Luceo Magazine

Modern and Classical Ethical Theories

Everyone has and uses a philosophy. The lens through which they see the world, it colors every perception, biases every alleged “outrage.” People use philosophy to analyze potential knowledge and make all morally significant decisions. Sadly, few people can even correctly identify their own political philosophy, much less the method through which they examine apolitical issues. Most simply practice—nominally at least—the religion of their parents, making slight modifications where they feel the need to, and relegating moral decisions to the teachings of their church (“What Would Jesus Do?”). At the very least, people ought to understand the basic schools of thought in various philosophies so that they may appropriately choose among them. Although apparently daunting at first, most can be classified into a few broad categories. Different philosophies use different criteria for determining ethics and, as such, overlapping between classes cannot be avoided. The basic criteria, however, can be classified and each contains principally two dichotomous positions and often many “compromises” between the two.

Objectivist philosophies promote the existence of universally valid moral codes. Subjectivism contends that everyone makes their own equally valid code of ethics and as long as they do not violate their own code, they cannot be deemed immoral. Under this premise, Hitler ought to be judged moral since he had no qualms with genocide. With such a system, laws cannot exist, as no action may be judged by an objective standard. Moreover, moral codes would contradict. A thief and his victim may both espouse their moral righteousness but no one may judge leaving only one standard: physical force. Subjectivism ultimately supports the contention that “might makes right.” In an attempt at a less detestable system, Conventionalism arose. It holds that the standards of a culture determine morality. Unfortunately, people do not live in one single culture but rather a hodgepodge of various subcultures. Issues such as abortion cannot be resolved without a consensus that clearly fails to exist in America. Valid cultures such as the Nazis may not be judged under Conventionalism by other cultures. By what right could the Jews complain? The Nazis acted according to their own cultural standards. Subjectivist philosophies lack a proper standard for objective judgment.

Deontological and teleological comprise the two major classical schools of thought. Deontology focuses on the moral nature of the act itself irrespective of the consequence. Teleologists determine the morality of an act solely by its consequences. Teleologists posit that “ the ends justifies the means”; viz.: violating the rights of a person is moral if the consequences are good. Each theory has a major movement behind it. Immanuel Kant's Categorical Imperative reigns as the dominant deontological system. In it, one tries to universalize a maxim to determine the morality of an act. When universalized, maxims that still make sense are deemed moral while ones that obviously would not work are dismissed. Teleologists rally behind their most popular philosophy, Utilitarianism: the greatest good for the greatest number of people. Utilitarians care little for the act itself or who it harms as long as more people benefit. Some would try to justify the sacrificial murder of an innocent person if his or her organs save the life of several other people.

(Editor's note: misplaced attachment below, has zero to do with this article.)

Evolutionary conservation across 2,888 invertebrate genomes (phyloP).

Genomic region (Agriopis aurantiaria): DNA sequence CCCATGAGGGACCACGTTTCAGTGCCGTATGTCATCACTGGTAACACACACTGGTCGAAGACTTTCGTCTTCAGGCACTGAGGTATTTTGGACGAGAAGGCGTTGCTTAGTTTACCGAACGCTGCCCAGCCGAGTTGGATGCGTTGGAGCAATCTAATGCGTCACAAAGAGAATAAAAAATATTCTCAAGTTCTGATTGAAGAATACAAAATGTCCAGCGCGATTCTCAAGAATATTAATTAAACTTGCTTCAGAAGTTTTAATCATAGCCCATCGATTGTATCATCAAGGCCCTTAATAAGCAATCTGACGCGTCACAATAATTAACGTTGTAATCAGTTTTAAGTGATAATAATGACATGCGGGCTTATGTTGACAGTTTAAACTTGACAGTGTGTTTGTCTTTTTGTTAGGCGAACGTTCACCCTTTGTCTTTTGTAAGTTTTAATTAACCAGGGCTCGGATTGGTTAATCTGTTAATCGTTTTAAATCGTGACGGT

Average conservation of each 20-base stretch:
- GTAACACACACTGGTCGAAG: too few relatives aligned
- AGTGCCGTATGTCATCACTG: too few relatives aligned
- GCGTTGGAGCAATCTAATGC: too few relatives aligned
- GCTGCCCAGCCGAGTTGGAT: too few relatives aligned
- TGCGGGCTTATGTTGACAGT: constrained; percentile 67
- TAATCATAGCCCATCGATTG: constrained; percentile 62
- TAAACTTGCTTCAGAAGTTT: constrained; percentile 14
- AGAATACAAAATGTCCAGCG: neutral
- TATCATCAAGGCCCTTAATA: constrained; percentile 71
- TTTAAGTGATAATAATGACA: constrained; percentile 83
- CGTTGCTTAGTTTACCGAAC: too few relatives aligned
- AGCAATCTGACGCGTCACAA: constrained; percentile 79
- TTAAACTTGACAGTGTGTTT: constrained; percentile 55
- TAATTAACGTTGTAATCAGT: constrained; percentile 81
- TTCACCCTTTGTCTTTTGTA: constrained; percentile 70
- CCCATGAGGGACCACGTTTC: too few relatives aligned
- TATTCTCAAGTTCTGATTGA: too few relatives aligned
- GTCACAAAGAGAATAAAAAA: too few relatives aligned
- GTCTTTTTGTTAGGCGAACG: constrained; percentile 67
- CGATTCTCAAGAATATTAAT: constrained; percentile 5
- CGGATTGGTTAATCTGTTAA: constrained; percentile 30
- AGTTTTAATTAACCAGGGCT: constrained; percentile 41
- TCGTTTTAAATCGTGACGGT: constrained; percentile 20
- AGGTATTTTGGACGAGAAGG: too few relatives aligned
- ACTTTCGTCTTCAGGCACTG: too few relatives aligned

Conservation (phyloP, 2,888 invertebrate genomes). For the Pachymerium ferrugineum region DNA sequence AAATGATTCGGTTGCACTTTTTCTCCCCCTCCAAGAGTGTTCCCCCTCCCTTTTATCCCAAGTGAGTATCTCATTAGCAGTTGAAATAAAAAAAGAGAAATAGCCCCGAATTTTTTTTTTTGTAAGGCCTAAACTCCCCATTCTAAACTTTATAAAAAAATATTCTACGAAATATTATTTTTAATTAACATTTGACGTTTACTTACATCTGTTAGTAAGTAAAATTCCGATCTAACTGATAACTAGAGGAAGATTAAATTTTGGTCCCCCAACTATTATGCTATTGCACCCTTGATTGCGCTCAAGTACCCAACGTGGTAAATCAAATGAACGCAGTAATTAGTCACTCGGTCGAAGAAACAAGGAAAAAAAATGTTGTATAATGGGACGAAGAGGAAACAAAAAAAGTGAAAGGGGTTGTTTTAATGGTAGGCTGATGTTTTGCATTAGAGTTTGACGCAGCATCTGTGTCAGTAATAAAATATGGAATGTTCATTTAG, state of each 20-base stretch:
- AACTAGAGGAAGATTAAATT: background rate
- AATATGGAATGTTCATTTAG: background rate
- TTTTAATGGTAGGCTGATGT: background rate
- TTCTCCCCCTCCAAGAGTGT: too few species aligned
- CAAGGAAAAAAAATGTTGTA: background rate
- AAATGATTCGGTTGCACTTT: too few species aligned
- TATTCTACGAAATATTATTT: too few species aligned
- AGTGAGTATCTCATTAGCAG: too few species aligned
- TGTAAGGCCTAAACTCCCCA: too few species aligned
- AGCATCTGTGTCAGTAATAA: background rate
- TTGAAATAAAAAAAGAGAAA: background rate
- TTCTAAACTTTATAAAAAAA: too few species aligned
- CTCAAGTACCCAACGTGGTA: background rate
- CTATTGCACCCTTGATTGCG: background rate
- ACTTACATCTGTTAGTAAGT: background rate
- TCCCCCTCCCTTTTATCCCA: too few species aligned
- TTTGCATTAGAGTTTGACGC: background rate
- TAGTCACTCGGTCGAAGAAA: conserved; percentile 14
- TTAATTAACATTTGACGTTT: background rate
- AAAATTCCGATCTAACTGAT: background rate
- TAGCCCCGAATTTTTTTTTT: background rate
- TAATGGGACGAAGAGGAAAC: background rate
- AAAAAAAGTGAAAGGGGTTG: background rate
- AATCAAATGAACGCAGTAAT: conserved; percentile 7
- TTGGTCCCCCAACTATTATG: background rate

Egoists come in two variations: individual and universal. Individual ethical egoists define morality as whatever is good for them even if it violates the rights of others. Universal ethical egoists promote selfishness for each person while respecting individual rights. Individual egoists such as Friedrich Nietzsche technically fall under Subjectivism since an action's morality varies between people. Universal egoists such as Ayn Rand and Thomas Hobbes promote objectivist philosophies; Rand actually named her philosophy Objectivism. The economist Adam Smith made a fundamentally utilitarian argument for universal egoism by pointing out that, as though led by an “invisible hand,” rational, long-term self-interest leads paradoxically to the betterment of all. Though unambiguously true, Rand abhorred this justification, instead arguing that Capitalism is the only moral system because it recognizes individual rights and uses justice as its ruling principle. Hobbes argued that egoism should be practiced simply because we are naturally egoistic and it does not make sense to concern ourselves with the well being of total strangers. Altruism does not come naturally but instead propagates through indoctrination leading few people to even question the seemingly axiomatic righteousness of selflessness.

A careful and rational analysis of various ethical theories is essential to making the proper choices in life. Most philosophies adopt characteristics from multiple branches, integrating the positions into a hopefully logical ethical theory.

Posted by Kirk in .